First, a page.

Once given the opportunity, Senang Hati’s members began to soar. Some found jobs with the government or in the private sector. Others are selling their paintings or handicrafts, with orders coming from as far away as Italy and Australia. Some have travelled to Java and overseas to participate in training or events. The Yayasan also has a small business taking tourists around the Tampaksiring area in motorbike sidecars. Senang Hati has a dance troupe which performs variations of classical Balinese dance from wheelchairs. Several years ago, a few members, including Putu, went snorkeling and were enchanted by this new underwater world. Since then, 15 of them have obtained their PADI diving certification and each year on Independence Day they plant an Indonesian flag on the ocean floor.

Senang Hati is a hotbed of romance. Since 2003, thirty couples have met and married who would otherwise be very unlikely to have a family life which is so important to Balinese. One of these brides was Putu herself. While on a trip to Bangli looking for disabled people she met Ketut. They married despite some initial resistance from her family, living first at Senang Hati and then in a rented room. Then another impossible dream came true; Putu become the mother of Putu Nova, now an engaging, healthy and clever 6-year-old.

There was still one dream left unfulfilled. Putu and Ketut wished desperately for a modest home of their own; they had spent most of their marriage living in a single rented room. When the Seniwati Gallery closed last year, Putu still had paintings in the permanent collection and Mary sold them for a good price. Then Putu won an award from Bank Danamon for people who have transcended their disabilities. The last impossible dream manifested. Putu bought a little piece of land and built a house.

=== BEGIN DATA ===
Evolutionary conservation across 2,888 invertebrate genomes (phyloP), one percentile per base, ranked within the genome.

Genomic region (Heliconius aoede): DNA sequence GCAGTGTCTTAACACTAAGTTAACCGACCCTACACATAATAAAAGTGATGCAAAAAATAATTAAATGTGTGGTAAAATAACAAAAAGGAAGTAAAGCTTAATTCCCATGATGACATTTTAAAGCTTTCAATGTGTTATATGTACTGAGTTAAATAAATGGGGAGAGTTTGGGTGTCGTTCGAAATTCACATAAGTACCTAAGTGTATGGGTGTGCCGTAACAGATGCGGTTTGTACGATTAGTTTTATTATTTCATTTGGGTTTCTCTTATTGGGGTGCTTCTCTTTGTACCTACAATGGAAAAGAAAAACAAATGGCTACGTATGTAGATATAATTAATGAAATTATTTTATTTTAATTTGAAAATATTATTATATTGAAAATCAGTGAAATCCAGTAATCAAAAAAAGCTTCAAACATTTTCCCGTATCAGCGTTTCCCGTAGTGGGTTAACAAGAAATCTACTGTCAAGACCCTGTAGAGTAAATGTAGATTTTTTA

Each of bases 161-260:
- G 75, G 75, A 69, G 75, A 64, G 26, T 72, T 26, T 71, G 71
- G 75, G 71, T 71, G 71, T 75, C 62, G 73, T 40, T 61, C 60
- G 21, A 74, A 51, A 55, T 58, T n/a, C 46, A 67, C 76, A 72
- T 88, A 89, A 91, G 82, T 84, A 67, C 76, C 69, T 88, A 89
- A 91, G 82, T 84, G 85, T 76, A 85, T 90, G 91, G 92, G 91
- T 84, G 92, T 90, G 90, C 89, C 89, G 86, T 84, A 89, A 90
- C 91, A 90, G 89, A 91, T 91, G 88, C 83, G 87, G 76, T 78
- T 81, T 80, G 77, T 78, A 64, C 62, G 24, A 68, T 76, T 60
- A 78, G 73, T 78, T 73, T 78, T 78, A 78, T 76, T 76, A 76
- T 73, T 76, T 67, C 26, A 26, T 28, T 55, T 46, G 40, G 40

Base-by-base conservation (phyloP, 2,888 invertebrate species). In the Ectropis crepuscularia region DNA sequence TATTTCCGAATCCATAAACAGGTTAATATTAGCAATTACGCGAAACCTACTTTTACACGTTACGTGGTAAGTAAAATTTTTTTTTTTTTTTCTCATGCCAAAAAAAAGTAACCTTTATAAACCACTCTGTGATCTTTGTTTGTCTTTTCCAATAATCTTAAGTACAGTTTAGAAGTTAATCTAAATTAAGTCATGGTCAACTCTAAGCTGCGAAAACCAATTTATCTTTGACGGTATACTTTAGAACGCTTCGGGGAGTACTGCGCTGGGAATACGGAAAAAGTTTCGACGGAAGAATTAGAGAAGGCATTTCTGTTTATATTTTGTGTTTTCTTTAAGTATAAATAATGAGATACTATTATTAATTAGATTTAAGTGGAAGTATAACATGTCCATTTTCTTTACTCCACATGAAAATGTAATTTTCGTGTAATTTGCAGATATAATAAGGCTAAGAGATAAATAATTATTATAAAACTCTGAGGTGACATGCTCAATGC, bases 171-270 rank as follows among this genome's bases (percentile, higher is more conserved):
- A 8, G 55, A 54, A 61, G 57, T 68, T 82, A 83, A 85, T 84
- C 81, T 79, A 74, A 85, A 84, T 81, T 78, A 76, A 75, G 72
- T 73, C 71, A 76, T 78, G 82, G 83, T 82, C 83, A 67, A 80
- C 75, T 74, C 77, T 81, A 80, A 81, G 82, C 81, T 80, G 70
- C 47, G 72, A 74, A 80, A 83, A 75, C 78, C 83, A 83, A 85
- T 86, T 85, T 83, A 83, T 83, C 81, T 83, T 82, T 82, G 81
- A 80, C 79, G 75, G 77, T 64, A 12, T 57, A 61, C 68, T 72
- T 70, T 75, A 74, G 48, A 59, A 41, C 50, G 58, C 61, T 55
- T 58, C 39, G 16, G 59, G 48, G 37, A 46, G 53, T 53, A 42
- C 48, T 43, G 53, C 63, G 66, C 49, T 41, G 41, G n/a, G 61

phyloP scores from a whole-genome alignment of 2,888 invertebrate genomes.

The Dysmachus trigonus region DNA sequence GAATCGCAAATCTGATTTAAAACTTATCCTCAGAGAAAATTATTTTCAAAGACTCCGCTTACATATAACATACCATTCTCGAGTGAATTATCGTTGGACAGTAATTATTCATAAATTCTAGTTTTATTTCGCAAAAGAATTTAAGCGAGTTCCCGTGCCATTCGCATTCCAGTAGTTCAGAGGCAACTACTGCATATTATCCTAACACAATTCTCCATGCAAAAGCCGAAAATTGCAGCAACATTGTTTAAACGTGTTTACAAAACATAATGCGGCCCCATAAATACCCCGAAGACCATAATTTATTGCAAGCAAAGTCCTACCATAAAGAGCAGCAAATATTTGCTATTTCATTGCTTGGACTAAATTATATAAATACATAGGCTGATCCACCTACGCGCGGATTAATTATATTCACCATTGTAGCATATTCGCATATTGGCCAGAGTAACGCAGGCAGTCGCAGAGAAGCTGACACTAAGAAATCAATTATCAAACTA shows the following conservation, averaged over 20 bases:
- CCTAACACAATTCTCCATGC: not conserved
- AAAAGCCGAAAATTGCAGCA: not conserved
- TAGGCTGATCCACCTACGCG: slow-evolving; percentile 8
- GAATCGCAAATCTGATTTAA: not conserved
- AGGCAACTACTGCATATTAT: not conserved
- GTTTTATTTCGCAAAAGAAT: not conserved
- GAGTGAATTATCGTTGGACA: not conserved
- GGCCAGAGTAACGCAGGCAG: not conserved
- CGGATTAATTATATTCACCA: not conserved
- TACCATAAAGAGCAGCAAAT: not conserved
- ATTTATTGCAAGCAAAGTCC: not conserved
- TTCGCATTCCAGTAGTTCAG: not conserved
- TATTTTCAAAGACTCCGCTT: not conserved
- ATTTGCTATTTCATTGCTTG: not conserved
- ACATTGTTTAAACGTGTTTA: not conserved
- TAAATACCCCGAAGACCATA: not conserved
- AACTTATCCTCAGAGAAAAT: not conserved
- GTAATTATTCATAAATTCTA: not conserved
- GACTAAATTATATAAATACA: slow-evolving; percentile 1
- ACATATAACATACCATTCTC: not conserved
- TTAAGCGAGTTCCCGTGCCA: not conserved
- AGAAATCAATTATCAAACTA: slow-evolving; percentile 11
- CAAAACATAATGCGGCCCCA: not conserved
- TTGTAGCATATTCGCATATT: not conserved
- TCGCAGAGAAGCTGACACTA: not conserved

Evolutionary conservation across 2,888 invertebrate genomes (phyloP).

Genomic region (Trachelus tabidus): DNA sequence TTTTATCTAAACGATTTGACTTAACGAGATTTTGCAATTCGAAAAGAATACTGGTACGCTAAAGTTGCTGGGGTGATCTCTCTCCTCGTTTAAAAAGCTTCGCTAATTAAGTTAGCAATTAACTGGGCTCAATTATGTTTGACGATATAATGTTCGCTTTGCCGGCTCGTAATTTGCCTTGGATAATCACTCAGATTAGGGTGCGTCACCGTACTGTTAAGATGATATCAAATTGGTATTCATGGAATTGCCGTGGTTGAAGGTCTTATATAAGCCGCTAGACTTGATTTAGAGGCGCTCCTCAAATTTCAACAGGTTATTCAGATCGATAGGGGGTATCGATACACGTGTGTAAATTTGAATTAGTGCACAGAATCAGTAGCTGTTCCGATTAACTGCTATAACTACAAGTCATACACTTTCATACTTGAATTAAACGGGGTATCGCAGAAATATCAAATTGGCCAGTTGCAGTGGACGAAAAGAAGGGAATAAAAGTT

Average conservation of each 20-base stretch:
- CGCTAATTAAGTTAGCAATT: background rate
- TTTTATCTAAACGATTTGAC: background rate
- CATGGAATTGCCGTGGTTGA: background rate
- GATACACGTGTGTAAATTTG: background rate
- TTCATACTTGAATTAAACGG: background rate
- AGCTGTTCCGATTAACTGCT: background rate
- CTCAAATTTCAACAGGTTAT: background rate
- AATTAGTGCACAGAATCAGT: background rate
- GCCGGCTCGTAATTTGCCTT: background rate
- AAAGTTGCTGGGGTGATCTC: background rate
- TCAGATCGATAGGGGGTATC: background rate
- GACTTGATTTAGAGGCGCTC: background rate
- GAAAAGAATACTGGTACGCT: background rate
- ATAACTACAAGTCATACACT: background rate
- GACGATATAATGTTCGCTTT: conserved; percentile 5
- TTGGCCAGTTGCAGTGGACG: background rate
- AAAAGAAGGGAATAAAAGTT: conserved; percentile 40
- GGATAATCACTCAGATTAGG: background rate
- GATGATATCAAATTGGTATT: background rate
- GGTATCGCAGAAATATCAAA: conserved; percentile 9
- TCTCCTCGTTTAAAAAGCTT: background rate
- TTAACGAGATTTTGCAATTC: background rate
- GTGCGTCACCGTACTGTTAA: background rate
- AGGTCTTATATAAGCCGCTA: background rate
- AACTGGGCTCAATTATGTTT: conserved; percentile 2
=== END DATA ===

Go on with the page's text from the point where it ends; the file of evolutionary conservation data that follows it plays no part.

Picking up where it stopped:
The weather was overcast when I visited Putu and Senang Hati, but the radiance of her smile brightened the room. “I thought I would die alone and never have a husband,” she beamed. “Now I have it all.”

Think about that.

Putu is still good friends with Judy who, with her husband Made Surya, operates cultural tours and continues to find sponsors for poor students in Bali. Putu still looks for disabled people who are stuck hopelessly at home and invites them to join Senang Hati. She encourages them to dream large, because she’s proved that no dream is impossible.”

P.S. Ibu Kat’s book of stories Bali Daze: Freefall off the Tourist Trail is available is downloadable as a Kindle book on Amazon.